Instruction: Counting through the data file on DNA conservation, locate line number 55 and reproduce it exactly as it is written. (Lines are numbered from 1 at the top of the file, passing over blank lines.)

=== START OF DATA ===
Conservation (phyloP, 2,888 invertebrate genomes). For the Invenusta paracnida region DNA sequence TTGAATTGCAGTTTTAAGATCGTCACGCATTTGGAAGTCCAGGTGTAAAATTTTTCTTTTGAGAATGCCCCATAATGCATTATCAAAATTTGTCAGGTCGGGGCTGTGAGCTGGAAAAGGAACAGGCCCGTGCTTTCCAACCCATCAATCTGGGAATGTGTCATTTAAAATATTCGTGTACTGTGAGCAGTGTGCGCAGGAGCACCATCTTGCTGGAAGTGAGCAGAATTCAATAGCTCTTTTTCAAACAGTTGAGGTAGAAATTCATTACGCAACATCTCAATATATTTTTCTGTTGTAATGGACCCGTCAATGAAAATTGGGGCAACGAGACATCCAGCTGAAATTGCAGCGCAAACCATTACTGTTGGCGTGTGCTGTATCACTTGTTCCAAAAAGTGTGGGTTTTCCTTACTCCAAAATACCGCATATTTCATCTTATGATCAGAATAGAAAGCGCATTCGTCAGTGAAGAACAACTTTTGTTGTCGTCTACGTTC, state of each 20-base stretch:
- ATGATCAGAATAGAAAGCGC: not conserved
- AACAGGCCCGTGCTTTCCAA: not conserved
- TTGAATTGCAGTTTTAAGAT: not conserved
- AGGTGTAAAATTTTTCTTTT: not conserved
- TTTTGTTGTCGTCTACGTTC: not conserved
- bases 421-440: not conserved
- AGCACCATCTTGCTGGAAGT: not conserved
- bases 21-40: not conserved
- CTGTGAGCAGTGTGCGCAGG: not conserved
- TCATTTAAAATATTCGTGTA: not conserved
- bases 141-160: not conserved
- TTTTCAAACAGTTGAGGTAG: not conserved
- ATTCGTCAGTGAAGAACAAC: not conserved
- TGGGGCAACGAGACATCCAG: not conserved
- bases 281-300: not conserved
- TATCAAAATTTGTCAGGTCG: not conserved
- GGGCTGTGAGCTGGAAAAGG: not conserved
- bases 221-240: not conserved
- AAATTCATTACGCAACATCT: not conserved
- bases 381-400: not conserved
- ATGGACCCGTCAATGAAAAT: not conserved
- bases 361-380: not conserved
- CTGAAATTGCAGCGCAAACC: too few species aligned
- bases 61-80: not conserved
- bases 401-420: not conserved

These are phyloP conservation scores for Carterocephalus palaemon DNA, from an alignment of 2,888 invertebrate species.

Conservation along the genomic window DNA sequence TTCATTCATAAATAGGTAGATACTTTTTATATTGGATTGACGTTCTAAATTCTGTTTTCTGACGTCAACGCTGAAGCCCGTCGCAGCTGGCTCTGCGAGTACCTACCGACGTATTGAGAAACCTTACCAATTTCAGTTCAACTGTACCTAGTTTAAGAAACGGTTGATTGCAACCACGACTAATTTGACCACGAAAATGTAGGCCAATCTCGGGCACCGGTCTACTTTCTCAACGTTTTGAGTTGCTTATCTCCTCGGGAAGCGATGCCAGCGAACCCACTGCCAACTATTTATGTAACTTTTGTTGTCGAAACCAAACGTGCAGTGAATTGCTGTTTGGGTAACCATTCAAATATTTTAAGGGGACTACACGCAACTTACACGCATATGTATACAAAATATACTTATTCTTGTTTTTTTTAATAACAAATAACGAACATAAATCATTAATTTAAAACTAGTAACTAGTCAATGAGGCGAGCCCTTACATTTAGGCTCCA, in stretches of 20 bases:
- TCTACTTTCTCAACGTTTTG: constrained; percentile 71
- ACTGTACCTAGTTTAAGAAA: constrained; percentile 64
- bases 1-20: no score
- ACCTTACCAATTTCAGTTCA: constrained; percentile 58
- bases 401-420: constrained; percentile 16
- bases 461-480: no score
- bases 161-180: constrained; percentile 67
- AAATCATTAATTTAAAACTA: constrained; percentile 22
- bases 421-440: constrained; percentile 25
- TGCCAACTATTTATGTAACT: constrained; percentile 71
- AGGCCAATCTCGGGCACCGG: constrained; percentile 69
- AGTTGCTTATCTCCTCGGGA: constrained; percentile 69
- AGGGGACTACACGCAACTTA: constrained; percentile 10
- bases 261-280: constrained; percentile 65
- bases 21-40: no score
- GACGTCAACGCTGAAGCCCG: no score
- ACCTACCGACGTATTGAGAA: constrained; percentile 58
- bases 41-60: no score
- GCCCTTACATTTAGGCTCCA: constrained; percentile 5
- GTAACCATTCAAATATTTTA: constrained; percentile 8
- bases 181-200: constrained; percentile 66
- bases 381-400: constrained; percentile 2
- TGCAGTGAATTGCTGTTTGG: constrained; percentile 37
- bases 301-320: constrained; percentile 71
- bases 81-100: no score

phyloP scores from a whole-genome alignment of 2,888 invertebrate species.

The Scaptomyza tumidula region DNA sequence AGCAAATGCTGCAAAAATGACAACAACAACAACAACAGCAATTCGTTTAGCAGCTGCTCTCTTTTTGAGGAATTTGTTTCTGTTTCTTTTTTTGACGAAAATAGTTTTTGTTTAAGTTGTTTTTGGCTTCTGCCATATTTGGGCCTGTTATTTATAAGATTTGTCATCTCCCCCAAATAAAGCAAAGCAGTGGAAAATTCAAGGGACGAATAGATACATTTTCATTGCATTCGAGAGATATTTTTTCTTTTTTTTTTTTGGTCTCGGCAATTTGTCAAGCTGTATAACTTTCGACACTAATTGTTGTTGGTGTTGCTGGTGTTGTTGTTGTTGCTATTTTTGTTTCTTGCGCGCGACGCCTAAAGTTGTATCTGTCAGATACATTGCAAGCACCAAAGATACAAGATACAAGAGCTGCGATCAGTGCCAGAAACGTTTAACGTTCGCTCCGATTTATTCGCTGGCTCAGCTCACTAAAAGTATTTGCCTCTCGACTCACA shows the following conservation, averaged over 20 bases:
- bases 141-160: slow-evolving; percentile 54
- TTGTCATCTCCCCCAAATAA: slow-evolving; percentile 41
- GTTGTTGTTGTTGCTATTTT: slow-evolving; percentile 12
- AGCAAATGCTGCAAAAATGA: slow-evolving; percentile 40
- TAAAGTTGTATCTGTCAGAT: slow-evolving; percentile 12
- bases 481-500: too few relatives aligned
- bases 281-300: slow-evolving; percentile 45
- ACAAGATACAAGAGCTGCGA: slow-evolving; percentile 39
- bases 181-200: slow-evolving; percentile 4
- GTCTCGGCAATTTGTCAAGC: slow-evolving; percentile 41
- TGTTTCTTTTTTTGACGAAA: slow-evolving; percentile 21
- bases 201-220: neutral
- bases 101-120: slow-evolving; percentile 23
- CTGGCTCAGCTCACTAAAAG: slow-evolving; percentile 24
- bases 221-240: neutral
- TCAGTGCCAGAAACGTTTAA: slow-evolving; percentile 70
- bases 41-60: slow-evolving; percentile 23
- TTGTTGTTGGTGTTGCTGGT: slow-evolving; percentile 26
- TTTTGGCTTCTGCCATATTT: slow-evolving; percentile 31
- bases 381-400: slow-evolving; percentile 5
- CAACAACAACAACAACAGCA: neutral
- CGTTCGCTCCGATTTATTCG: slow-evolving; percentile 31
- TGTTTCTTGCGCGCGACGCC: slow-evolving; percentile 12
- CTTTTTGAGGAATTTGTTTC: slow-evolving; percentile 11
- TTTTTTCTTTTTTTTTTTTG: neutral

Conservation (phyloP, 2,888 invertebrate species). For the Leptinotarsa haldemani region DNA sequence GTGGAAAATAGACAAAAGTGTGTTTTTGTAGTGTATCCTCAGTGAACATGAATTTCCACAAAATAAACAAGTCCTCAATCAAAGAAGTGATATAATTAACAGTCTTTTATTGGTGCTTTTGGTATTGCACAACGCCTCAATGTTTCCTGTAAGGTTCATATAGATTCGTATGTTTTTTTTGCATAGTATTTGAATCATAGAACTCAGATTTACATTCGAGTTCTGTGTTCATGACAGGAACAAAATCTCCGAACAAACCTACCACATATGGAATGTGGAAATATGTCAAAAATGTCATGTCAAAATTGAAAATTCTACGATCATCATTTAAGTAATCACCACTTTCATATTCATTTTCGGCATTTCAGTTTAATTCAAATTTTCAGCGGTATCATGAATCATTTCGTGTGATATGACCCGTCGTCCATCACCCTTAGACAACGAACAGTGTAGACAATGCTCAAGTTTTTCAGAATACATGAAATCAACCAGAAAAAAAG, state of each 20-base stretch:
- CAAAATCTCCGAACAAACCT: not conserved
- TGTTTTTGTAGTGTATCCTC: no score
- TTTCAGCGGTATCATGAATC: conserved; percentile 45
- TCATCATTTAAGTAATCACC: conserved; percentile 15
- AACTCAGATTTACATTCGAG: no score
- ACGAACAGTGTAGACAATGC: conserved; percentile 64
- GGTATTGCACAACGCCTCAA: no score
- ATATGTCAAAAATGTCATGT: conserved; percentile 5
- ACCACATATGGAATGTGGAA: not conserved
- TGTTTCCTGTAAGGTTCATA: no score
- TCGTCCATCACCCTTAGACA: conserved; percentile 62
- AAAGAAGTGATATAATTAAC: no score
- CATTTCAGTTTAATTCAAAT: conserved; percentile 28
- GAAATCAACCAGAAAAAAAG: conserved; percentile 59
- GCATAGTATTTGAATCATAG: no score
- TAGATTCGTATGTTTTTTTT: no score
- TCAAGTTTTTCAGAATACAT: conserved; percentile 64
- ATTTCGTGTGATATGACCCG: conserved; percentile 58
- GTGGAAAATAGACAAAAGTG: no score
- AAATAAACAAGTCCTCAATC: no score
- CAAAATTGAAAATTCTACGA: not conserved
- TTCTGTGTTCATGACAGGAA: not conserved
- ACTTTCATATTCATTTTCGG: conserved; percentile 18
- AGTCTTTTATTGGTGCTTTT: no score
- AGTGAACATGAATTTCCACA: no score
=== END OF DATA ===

The Scaptomyza tumidula region DNA sequence AGCAAATGCTGCAAAAATGACAACAACAACAACAACAGCAATTCGTTTAGCAGCTGCTCTCTTTTTGAGGAATTTGTTTCTGTTTCTTTTTTTGACGAAAATAGTTTTTGTTTAAGTTGTTTTTGGCTTCTGCCATATTTGGGCCTGTTATTTATAAGATTTGTCATCTCCCCCAAATAAAGCAAAGCAGTGGAAAATTCAAGGGACGAATAGATACATTTTCATTGCATTCGAGAGATATTTTTTCTTTTTTTTTTTTGGTCTCGGCAATTTGTCAAGCTGTATAACTTTCGACACTAATTGTTGTTGGTGTTGCTGGTGTTGTTGTTGTTGCTATTTTTGTTTCTTGCGCGCGACGCCTAAAGTTGTATCTGTCAGATACATTGCAAGCACCAAAGATACAAGATACAAGAGCTGCGATCAGTGCCAGAAACGTTTAACGTTCGCTCCGATTTATTCGCTGGCTCAGCTCACTAAAAGTATTTGCCTCTCGACTCACA shows the following conservation, averaged over 20 bases: